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Syria (GB)
Siria (I)
Siria (ES)
Syrie (F)
Síria (PO)
Syrië (N)
This state on the Mediterranean coast, bordering Lebanon, Jordan and Iraq, is one of the cradles of viticulture. Parts of the north-east were part of the cultural landscape of Mesopotamia. The coastal area and parts of Lebanon were part of Phoenicia in the 2nd and 1st millennium BC. Phoenician city-states located in what is now Syria were Arados (Arwad) and Ugurit (Latakia). Vines were already cultivated here at least at the beginning of the 2nd millennium. The wine produced was delivered to Egypt to the court of the Pharaohs, among others. The capital Damascus was founded around 1,500 B.C. as the centre of the Aramaic Empire and is mentioned in the Bible as a wine-growing centre. In the 8th century BC the country came under the rule of Assyria and in 64 BC it was conquered by the Romans under the general Pompey (106-48 BC). It is worth mentioning that glass was produced here as early as the 2nd century BC and the art of glassblowing was invented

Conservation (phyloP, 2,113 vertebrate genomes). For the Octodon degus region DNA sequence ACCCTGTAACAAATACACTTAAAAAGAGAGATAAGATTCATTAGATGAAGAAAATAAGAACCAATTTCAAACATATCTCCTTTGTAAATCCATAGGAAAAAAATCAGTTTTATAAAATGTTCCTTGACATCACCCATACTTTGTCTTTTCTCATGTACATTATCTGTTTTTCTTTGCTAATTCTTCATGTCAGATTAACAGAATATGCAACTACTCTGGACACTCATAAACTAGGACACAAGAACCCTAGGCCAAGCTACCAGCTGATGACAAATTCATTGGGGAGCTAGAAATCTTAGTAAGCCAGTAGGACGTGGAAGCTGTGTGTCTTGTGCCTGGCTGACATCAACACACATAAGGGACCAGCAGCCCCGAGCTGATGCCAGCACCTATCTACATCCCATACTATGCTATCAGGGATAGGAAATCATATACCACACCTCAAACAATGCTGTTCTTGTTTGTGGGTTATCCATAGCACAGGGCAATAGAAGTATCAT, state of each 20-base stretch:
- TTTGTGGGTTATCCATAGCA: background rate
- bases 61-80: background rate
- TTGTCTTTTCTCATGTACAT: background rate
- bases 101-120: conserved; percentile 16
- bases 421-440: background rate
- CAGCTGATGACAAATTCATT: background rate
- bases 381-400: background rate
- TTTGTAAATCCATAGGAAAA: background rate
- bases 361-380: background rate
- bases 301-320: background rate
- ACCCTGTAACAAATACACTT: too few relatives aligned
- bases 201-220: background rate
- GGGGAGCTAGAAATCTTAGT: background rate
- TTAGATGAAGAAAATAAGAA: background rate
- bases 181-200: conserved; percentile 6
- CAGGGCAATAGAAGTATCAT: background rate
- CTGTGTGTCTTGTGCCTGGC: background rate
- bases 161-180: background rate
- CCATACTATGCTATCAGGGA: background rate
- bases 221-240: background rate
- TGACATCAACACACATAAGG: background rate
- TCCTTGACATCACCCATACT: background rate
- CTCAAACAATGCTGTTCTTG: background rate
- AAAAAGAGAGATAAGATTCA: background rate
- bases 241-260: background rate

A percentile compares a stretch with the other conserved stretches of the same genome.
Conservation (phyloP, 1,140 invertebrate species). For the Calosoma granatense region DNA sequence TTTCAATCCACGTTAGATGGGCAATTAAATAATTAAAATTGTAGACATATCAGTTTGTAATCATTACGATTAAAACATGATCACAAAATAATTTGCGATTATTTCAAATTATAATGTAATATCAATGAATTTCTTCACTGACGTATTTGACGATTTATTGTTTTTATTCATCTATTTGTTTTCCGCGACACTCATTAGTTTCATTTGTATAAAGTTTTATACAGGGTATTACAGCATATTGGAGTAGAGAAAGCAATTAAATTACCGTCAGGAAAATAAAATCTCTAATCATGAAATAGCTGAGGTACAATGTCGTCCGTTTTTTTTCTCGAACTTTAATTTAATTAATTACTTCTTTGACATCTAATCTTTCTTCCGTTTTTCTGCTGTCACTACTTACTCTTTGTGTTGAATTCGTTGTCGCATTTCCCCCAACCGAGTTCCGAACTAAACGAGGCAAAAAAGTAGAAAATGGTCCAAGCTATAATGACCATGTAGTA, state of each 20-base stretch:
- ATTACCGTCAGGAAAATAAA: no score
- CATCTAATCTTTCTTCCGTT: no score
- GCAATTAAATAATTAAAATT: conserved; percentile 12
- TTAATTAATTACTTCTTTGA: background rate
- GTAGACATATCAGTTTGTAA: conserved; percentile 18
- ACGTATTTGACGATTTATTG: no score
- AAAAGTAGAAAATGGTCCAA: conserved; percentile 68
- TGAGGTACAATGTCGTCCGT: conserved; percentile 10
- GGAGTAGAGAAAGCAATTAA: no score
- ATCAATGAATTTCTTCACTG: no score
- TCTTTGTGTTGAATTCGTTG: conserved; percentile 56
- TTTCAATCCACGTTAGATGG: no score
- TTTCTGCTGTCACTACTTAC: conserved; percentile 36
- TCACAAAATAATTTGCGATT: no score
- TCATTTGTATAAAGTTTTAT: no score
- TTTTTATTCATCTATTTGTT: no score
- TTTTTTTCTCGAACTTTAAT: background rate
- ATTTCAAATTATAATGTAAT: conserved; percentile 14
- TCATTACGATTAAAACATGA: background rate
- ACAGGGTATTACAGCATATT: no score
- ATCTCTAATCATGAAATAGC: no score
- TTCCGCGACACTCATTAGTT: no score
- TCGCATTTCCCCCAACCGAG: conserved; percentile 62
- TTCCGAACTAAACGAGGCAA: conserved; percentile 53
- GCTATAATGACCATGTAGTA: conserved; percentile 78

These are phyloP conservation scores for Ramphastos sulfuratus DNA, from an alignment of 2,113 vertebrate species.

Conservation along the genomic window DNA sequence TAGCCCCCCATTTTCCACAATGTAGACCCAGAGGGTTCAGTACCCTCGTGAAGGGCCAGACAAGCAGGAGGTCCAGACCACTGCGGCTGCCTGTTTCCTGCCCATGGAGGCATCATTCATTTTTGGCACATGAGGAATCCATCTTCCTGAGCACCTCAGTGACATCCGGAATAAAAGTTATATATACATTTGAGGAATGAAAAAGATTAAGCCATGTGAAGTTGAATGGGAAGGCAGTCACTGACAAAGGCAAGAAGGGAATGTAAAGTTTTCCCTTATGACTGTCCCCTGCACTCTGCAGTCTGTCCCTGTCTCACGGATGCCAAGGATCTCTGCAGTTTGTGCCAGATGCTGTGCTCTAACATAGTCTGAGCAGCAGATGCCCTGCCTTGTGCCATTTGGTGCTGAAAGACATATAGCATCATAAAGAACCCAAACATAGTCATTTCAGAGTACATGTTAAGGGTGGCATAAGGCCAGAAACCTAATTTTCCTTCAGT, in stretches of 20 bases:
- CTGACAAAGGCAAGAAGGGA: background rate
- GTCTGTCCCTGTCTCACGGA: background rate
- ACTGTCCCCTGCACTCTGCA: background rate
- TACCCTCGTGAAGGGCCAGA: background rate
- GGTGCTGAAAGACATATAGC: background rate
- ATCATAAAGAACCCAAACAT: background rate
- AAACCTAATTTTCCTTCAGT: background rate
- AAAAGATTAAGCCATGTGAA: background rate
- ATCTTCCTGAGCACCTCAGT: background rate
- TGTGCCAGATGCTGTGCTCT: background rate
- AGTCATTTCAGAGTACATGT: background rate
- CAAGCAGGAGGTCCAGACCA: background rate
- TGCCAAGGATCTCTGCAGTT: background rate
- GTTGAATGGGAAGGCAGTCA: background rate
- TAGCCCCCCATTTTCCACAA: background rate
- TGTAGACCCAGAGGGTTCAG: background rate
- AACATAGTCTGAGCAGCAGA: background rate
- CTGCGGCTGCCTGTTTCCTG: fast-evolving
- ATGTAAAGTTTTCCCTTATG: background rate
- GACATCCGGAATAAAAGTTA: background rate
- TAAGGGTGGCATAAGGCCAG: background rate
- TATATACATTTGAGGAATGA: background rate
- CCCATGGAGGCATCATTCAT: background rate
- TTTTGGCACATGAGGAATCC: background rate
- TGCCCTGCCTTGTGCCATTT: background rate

Viniculture existed until the 1970s, but was then virtually eliminated by Islamic fundamentalism and the associated ban on alcohol. The famous English wine author Cyrus Redding (1785-1870) reported that red and white wine of Bordeaux quality was produced in Syria. At that time, there must have been significant viticulture. From 1920 to 1944, Syria was under French mandate, which led to the introduction of French grape varieties and a revival of viticulture. At the beginning of the 1990s, there were still 120,000 hectares of vineyards. By 2012, this had shrunk to 49,000 hectares, but these are used almost exclusively for table grapes and raisins. The low wine production of around 1,000 hectares of vineyards with French grape varieties in the hills around Damascus, Aleppo and Hems is due to the Christian minority. However, due to the civil war that raged from 2011 onwards, viticulture came to an almost complete standstill.

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